I can send you the botvac article plus youtube videos of interest. I have to look for the original Roll Your Own Turtlebot article. (about 3 laptops ago!) Sending raw odt:
Roll Your Own Turtlebot Part II
By Alan N. Federman (Dr. Bot)
Several years ago I wrote a “Servo” article showing how you could convert an old Roomba vacuum cleaner and a Microsoft Kinect into a robot training platform capable of teaching yourself ROS, the Robot Operating System from Willow Garage. Willow Garage has now closed, and Clearpath Robotics can sell you a complete brand new Turtlebot for about $2100. Recently OSRF and Robotis has announced a less expensive Turtlebot, but this is still a bit out of the range for most serious amateurs What if you could easily build the equivalent of a Turtlebot for under $300? I am going to show you how easy it is to convert a Neato robotic vacuum cleaner into a fully functional training platform in less than a day. Very little hardware skill or special tools are needed. Everything is available COTS, and the software is all Open Source.
What you need to get, if you don’t already have them:
A laptop or wifi connected desktop running Unbuntu. This should be at least 14.04 and running ROS Indigo, but it would be better to upgrade to the same versions if running cross platform. ROS versions are usually matched to Ubuntu releases.
A Neato Botvac or equivalent (I have seen used XV-12s for under $200, and new basic models for under $300)
A Raspberry Pi 3 (camera is optional but highly recommended) ~$50
16 Gig Sd Card for Pi ~$10
Rechargeable 5v power pack (Those for recharging cell phone are fine) ~$20
USB cables for battery pack to Pi (micro) and Pi to Botvac (can be mini or micro depending)
Small scraps of aluminum or a tin from can.
Small scraps of flat plywood or acrylic
Velcro, double sided tape or other easy to remove adhesives
Step 1 Modifying the Botvac
Depending on your model, you may chose to ignore any hardware modifications entirely. Then if you mess up, you can just use it to cleanup your house! I removed the brushes, the dust bin and used a stip of metal to disable the bin detector switch (See Photo 1)
STEP 2 Preparing the Pi and attaching to Botvac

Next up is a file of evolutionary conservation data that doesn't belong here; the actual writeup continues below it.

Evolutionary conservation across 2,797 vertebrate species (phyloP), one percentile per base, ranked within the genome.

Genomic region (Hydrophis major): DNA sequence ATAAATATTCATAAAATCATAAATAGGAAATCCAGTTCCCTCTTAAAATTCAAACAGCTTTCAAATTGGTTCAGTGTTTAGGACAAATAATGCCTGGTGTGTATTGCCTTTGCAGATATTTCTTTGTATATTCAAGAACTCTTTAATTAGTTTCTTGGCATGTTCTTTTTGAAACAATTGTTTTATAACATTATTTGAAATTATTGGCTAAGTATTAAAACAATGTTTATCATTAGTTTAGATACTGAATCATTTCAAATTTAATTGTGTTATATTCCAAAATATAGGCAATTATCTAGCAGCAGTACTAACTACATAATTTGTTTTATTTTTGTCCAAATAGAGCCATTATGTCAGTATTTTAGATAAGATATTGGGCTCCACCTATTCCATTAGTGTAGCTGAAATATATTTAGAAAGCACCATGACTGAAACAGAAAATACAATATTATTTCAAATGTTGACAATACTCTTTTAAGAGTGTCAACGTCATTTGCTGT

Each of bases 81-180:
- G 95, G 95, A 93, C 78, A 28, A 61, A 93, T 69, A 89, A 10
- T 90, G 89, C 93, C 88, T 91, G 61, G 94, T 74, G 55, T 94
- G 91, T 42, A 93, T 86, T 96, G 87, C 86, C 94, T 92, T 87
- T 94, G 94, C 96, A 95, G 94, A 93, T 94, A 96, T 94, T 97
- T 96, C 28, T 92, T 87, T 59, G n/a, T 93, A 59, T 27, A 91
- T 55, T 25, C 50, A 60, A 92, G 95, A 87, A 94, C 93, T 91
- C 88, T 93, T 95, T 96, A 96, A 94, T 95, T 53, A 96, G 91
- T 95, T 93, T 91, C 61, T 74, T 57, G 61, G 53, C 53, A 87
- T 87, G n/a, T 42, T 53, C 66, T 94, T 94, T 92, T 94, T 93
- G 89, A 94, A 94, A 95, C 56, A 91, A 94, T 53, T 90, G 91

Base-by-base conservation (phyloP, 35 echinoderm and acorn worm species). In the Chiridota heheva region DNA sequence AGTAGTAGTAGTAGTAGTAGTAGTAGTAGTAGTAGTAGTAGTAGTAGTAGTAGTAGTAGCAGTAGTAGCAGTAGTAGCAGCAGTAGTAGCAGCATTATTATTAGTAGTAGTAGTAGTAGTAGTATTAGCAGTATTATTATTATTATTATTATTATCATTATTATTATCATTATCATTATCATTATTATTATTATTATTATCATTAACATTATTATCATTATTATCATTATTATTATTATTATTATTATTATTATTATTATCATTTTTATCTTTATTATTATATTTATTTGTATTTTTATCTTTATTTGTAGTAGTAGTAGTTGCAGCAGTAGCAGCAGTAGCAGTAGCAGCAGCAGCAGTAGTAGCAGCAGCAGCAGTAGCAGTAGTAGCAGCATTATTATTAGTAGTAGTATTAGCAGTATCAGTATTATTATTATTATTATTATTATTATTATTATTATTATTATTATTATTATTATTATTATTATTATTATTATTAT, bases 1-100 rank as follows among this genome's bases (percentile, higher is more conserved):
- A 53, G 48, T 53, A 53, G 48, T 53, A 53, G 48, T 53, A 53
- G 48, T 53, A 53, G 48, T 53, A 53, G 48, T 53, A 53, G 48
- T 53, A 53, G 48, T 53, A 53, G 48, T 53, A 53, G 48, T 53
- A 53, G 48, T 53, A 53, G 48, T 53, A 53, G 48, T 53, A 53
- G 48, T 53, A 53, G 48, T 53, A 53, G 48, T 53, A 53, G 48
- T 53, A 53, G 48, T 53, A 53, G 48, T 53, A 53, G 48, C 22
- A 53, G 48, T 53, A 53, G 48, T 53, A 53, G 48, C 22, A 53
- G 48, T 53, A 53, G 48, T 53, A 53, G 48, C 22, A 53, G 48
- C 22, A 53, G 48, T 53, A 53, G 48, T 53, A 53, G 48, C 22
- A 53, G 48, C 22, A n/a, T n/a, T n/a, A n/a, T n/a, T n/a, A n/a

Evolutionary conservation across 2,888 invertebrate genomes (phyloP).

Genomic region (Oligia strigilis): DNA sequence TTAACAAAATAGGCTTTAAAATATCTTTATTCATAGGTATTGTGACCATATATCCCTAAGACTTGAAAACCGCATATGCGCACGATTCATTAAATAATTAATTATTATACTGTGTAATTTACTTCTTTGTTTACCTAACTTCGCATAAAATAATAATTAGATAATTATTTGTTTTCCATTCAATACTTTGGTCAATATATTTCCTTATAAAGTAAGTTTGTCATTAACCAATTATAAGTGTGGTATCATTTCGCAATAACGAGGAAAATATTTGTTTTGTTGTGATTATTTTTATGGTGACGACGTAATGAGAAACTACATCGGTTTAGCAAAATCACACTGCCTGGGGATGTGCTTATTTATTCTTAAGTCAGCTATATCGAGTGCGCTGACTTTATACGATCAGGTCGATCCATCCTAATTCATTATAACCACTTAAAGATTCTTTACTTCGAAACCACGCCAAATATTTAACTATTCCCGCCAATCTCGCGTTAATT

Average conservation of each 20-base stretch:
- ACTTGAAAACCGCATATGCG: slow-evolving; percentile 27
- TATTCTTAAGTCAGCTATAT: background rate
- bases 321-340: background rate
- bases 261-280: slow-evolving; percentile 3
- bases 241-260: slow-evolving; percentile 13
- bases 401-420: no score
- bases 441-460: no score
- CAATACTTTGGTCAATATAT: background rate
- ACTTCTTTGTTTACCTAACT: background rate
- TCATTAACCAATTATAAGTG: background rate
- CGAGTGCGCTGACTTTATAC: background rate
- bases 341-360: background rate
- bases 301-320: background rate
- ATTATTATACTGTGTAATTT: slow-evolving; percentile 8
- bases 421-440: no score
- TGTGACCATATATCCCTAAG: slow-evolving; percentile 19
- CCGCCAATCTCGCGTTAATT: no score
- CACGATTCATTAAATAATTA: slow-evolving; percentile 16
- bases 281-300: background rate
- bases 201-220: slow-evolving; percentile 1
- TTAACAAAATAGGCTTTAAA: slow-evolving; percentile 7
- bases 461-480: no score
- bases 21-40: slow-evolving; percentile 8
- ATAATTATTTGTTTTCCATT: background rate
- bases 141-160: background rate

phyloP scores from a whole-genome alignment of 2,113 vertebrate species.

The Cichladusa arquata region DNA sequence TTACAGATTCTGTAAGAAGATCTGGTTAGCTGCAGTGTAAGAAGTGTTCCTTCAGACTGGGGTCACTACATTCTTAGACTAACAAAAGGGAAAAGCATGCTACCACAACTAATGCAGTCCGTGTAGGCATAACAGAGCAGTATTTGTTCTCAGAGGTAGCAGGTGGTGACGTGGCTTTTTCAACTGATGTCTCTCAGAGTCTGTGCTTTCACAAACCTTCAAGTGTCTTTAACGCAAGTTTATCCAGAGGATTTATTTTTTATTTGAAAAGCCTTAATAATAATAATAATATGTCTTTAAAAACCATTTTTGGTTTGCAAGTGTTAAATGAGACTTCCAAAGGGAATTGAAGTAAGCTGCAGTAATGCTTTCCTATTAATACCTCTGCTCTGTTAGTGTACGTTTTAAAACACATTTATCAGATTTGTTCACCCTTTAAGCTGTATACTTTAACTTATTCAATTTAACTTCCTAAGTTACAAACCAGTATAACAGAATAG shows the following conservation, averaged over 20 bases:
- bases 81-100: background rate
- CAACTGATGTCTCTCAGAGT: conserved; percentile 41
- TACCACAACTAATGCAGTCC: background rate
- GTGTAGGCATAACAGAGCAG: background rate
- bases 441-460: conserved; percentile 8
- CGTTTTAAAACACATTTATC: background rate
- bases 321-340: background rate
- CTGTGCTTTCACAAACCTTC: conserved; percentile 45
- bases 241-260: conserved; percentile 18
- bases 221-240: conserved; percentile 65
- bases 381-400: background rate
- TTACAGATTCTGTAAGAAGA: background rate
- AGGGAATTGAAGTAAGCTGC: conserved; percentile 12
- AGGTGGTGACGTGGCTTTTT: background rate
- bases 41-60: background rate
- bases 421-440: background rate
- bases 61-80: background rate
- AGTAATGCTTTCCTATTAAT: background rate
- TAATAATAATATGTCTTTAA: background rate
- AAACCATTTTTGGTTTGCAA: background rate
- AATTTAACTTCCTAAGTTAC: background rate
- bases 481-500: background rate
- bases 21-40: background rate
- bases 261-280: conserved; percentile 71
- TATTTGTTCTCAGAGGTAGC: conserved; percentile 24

Artfully arrange the Pi, battery pack and optional camera on a 6” by 6” flat piece of wood or plastic. Attach with double sided tape. On the bottom of the assembly, attach a piece of Velcro or similar quick release fastener. Attach the matching Velcro to the top of the Botvacs Lidar unit. Lastly plug in the USB cables. You might want to charge your batteries. It would be a shame to have all the software loaded and than have to wait to test it.
STEP 3 Loading the software onto the PI.
At the time of this writing, an official version of Ubuntu 16.04 was not available fro the Pi 3. I used the Ubuntu Mate (pronounced “ma tay”) version. Instructions for loading Mate are found here:
And follow the instructions for 16.04 – Raspberry PI 2/3.
You can use an HDMI TV and attached keyboard to initially set up the Pi, using the Graphical Environment. It also helps to have a direct Ethernet connection when doing the initial set up, because you need to load a lot of software initially. Using the Desktop, it is pretty easy to get WiFi working.
I suggest creating an 8 gig image on a 16gig SD card. After the initial software is on and you can bring up a graphical desktop, follow the intro screen and click on Raspberry PI info – it will enable you to expand the image to 16gig. It also will allow you to configure your WiFi. I suggest you still use the Ethernet Connection, but you can at this point open a terminal, type sudo graphical disable, and then use ssh over WiFi to complete the installation.
Once Ubuntu is working, continue loading ROS onto the PI,
You may have to maintain your Ubuntu distributions; the following commands are useful:
sudo apt-get update
sudo apt-get upgrade (must run both in sequence)
and sometimes to clear dpkg errors:
sudo dpkg –configure -a
sudo sh -c ‘echo “deb http://packages.ros.org/ros/ubuntu $(lsb_release -sc) main” > /etc/apt/sources.list.d/ros-latest.list’